Conor Clancy

Peter Williams

Conor Clancy



Brendan Hughes

Sean Craig

Brendan Hughes



David Williams 

Conor Clancy

John O’Driscoll 



Shirley Gilmore




Sergei Vasilev

Zeta Tempany

Zita Tempany



Zeta Tempany 

Sergei Vasilev

Kate Flood



Sergei Vasilev 


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On the Wednesday evening before the start of the 2022/23 Frostbites, sponsored by Viking Marine and hosted by Dun Laoghaire Motor Yacht Club, a cursory check of the forecast for the weekend suggested that the opening Sunday might not happen. The predicted winds were in the high teens with gust in the high twenties, from a direction just west of south. However, as the week progressed the forecast became more favourable and, on the day, we were greeted by sunshine and, at least at the DMYC clubhouse, genteel winds.

"Fifty-five boats answered the call for the opening round"

Bringing the committee boat to the main harbour there was a distinct change in the wind strength from the clubhouse assessment and by the time we anchored in the chosen start area a lesser version of the forecast manifested itself. My wind readings ranged from 10 to 22 knots from a mean direction of 210°. In real terms this mean that the breeze was coming off the Dun Laoghaire waterfront which meant a beat across the shorter dimension of the harbour. That precluded the use of a windward-leeward course in my view, so an opening course of three triangles was set.

Before the first race at the Viking Marine Dinghy Frostbites at the Dun Laoghaire Motor Yacht Club, a flag tribute was flown in memory of Ben Mulligan, a Race Officer for the Frostbites in recent seasons who had passed away at the end of October. Photo: Cormac BradleyBefore the first race at the Viking Marine Dinghy Frostbites at the Dun Laoghaire Motor Yacht Club, a flag tribute was flown in memory of Ben Mulligan, a Race Officer for the Frostbites in recent seasons who had passed away at the end of October. Photo: Cormac Bradley

An early launched Fireball tested the beat for me, thanks Alastair & Gordon, and also flew spinnaker across the top reach with the gybe mark set in the water early. That assessment persuaded me to drop the gybe mark to leeward. The course configuration saw the weather mark set in line with the Royal Irish Yacht Club, the gybe mark set between the bandstand and the obelisk on the upper East Pier and the leeward mark set in the mouth of the harbour.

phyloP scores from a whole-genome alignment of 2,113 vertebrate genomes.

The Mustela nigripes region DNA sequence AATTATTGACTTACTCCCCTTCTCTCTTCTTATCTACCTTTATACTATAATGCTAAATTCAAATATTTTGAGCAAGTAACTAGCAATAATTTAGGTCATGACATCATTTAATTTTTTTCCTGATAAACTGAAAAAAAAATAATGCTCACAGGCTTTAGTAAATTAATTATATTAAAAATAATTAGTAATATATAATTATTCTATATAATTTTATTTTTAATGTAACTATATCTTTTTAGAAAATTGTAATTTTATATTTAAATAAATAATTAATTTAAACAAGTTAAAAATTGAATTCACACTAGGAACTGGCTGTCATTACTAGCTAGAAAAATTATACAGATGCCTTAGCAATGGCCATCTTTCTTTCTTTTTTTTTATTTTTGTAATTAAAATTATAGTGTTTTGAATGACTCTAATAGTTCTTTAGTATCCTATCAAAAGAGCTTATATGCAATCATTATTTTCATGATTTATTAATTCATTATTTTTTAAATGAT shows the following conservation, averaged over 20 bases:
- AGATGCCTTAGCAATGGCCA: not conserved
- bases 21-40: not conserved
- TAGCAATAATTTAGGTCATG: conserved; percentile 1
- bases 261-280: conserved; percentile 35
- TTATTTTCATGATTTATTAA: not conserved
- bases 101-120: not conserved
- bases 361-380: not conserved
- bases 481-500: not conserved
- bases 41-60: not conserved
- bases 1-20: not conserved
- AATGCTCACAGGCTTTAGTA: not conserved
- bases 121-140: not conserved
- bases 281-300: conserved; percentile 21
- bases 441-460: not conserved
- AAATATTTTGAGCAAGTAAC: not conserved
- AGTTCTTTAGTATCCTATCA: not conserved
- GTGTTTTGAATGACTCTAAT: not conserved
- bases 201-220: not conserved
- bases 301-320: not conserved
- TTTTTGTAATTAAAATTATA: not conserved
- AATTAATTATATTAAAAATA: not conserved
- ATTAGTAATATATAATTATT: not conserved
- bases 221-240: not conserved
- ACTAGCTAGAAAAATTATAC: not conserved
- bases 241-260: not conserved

Theo Lyttle - ILCA 7 Winner Race 1 (R), with race Officer Cormac Bradley (L) at the Viking Marine Dinghy Frostbites at the Dun Laoghaire Motor Yacht Club Photo: Frank MillerRoyal St. George's Theo Lyttle - ILCA 7 Winner Race 1 (R), with race Officer Cormac Bradley (L) at the Viking Marine Dinghy Frostbites at the Dun Laoghaire Motor Yacht Club Photo: Frank Miller

Fifty-five boats answered the call for the opening round, split between PYs (24), ILCA 7s (7), ILCA 6s (23) and a solitary ILCA 4. The PY fleet and the combined fleet of ILCA 7s and the solitary ILCA 4 got away cleanly at the first time of asking. However, the ILCA 6s presented the Race Officer (me) with more of a challenge. On the water my first error was that the start line may have been too short – though a 24-boat PY fleet had got away first time. So, the line was lengthened. It took a black flag – far too early in the season – to get them away at the second time of asking. The price they paid was a reduction of the race length from three to two laps!

 Noel Butler – PY Winner Race 2 at the Viking Marine Dinghy Frostbites at the Dun Laoghaire Motor Yacht Club Photo: Frank Miller The National Yacht Club's Noel Butler – PY Winner Race 2 at the Viking Marine Dinghy Frostbites at the Dun Laoghaire Motor Yacht Club Photo: Frank Miller

With the breeze blustery and coming off a shoreline filled with buildings, the top reach was deemed to “kamikaze” for the spinnaker boats to fly their bags and the philosophy seemed to apply for the second reach as well. Still, there was some fast planing available to everyone.

Gary O’Hare – ILCA 7 Winner Race 2 at the Viking Marine Dinghy Frostbites at the Dun Laoghaire Motor Yacht Club Photo: Frank MillerRoyal St. George's Gary O’Hare – ILCA 7 Winner Race 2 at the Viking Marine Dinghy Frostbites at the Dun Laoghaire Motor Yacht Club Photo: Frank Miller

For the second race, the marks were kept in place but the course type was changed to Triangle-Sausage-Triangle. Again, the PY fleet and first ILCA start got away cleanly and again the ILCA 6s needed two attempts and a third attempt was aborted when the class flag hadn’t been raised. At 30 seconds to go the line is clear and even at fifteen seconds, but by this time milestone there is a “clatter” of boats on the aft quarter of the committee boat. But in the final count-down to the start, the fleet just goes and there is wall-to-wall sail hiding the pin from view. A lengthening of the line and moving the pin end upwind didn’t dilute the concentration of boats at the committee boat end! However, given that it was the last start of the day, the ILCA 6s got the full course.

Sean Craig – ILCA 6 Winner Race 2 at the Viking Marine Dinghy Frostbites at the Dun Laoghaire Motor Yacht Club Photo: Frank MillerRoyal St. George's Sean Craig – ILCA 6 Winner Race 2 at the Viking Marine Dinghy Frostbites at the Dun Laoghaire Motor Yacht Club Photo: Frank Miller